Brotherhood of Railroad Trainmen: The Internal Political Life of a National Union

Brotherhood of Railroad Trainmen: The Internal Political Life of a National Union

Brotherhood of Railroad Trainmen: The Internal Political Life of a National Union

Brotherhood of Railroad Trainmen: The Internal Political Life of a National Union

Excerpt

Since the upsurge of unionism in the mass production industries in the 1930's, the railroad brotherhoods have received relatively little attention from academic students of the labor movement. Operating, for the most part, under separate labor legislation in an industry with its peculiar problems and separate traditions, the railroad brotherhoods have developed their own distinctive institutional forms and modes of behavior. Yet the experience of three-quarters of a century or more of successful operation is one that deserves careful examination, particularly with regard to the internal structure and the balance of powers that are the focal points of this study. The political traditions of the Brotherhood of Railroad Trainmen, the largest by far of the operating brotherhoods, offer experience of value to the American labor movement as a whole.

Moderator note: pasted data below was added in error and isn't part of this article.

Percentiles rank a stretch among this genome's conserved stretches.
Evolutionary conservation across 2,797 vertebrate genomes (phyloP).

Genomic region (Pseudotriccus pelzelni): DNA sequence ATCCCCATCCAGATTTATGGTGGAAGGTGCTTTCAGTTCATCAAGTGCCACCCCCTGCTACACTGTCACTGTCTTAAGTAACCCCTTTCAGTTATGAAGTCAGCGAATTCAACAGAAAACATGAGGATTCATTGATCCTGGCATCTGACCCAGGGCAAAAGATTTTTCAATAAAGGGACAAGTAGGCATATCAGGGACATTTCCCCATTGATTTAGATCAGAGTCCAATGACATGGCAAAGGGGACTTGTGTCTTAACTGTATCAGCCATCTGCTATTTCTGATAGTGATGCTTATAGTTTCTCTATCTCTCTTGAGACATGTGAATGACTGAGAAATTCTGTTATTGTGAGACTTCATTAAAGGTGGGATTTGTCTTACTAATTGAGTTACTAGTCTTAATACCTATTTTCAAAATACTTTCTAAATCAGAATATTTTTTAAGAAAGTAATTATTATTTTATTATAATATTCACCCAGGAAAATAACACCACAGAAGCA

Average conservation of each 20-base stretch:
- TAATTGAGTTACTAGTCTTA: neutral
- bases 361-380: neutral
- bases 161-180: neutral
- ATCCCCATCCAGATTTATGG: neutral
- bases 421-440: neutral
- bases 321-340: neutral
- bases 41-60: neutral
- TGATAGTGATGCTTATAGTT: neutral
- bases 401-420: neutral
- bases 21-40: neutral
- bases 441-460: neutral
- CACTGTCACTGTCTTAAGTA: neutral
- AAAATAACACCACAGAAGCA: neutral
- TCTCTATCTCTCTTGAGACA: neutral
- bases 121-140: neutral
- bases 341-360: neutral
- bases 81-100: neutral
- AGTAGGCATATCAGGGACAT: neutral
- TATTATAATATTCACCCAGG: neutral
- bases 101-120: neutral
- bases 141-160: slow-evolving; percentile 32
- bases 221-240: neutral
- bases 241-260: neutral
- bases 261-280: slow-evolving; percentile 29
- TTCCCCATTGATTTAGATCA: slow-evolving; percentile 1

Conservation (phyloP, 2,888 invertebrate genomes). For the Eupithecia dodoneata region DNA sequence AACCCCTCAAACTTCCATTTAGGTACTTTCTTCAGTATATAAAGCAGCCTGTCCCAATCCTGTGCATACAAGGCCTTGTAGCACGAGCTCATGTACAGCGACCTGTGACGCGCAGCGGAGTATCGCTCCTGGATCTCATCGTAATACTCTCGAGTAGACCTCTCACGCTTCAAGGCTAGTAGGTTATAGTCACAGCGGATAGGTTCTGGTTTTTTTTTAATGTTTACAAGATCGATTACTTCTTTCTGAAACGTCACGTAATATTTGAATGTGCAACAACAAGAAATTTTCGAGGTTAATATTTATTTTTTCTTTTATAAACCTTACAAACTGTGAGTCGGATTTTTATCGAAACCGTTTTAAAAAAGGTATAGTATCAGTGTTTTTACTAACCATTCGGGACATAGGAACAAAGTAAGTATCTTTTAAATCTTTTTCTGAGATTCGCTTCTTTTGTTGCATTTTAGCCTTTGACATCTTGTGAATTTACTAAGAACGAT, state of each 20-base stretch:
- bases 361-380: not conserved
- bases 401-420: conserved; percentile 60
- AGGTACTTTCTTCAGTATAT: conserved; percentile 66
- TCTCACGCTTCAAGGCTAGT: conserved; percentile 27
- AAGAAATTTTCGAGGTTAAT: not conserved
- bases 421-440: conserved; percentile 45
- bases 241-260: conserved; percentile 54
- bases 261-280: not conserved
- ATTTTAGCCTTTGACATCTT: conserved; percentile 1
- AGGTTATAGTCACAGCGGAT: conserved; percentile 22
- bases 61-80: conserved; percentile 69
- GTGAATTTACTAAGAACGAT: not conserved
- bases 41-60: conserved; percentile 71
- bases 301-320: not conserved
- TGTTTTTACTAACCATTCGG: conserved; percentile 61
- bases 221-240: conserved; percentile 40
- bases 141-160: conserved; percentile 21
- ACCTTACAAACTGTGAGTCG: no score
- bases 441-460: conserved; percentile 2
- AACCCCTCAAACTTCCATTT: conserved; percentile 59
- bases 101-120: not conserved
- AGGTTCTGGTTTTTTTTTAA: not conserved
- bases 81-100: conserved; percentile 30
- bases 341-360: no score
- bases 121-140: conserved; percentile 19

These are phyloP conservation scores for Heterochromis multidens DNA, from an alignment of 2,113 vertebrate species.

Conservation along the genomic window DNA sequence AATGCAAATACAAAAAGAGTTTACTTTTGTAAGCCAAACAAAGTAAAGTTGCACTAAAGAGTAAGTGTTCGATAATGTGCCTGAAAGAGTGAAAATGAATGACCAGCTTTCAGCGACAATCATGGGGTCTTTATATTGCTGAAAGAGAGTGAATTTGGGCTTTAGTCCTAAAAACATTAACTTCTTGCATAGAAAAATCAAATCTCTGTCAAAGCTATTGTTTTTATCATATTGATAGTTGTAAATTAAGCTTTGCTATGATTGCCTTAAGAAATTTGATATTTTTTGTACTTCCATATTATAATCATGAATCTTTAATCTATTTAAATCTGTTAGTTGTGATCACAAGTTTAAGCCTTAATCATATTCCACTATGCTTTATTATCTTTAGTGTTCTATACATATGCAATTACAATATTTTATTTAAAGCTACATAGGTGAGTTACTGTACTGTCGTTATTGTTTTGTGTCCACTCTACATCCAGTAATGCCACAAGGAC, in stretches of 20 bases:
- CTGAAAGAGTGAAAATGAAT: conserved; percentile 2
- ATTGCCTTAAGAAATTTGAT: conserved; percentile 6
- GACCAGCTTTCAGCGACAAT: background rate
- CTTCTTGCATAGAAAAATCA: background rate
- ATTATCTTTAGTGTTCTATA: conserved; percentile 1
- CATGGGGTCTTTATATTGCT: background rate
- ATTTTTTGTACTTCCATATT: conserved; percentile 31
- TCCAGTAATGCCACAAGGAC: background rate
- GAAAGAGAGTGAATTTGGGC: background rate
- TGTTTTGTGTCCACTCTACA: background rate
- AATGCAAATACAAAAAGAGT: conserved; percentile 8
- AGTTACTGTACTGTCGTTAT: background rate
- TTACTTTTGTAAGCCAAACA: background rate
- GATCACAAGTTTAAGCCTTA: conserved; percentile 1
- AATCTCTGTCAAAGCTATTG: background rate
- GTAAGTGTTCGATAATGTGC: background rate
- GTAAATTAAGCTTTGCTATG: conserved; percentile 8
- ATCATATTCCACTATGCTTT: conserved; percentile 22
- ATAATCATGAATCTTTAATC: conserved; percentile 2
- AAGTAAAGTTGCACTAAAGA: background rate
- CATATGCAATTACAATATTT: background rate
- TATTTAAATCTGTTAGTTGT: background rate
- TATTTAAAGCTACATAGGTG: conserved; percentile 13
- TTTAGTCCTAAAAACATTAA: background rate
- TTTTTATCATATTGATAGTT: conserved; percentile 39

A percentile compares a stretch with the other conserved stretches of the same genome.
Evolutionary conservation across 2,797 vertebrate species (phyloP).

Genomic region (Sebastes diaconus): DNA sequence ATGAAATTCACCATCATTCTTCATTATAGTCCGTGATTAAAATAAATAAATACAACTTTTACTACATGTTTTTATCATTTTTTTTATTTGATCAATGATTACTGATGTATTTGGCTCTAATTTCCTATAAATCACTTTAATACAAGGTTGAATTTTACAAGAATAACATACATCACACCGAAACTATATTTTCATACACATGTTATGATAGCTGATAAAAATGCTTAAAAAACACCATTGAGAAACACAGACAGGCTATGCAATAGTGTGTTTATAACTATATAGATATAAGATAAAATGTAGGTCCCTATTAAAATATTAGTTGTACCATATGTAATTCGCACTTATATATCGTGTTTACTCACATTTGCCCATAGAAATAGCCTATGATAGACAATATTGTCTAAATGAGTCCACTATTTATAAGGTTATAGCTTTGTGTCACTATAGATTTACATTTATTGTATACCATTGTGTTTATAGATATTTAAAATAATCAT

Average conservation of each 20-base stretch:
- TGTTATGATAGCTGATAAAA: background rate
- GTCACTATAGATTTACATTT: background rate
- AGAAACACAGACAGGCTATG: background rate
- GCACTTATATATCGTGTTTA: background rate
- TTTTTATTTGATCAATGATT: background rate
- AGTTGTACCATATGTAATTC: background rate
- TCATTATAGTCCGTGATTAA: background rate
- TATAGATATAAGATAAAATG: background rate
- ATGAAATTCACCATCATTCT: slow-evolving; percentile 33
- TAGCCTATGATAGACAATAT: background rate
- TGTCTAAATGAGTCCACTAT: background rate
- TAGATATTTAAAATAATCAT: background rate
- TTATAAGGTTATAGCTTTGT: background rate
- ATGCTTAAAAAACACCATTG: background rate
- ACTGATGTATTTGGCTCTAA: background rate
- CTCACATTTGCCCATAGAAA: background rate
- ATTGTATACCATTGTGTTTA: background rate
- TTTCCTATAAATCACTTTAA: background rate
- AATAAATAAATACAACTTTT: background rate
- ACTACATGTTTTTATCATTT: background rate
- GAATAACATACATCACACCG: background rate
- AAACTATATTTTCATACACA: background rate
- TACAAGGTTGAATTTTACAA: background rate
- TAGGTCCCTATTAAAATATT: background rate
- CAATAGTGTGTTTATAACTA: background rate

I am indebted to the Trade Union Study of the Center for the Study of Democratic Institutions for the opportunity to participate in this series of monographs and for the financial support that made the study possible. I wish also to acknowledge with gratitude the supplementary financial help that I received . . .

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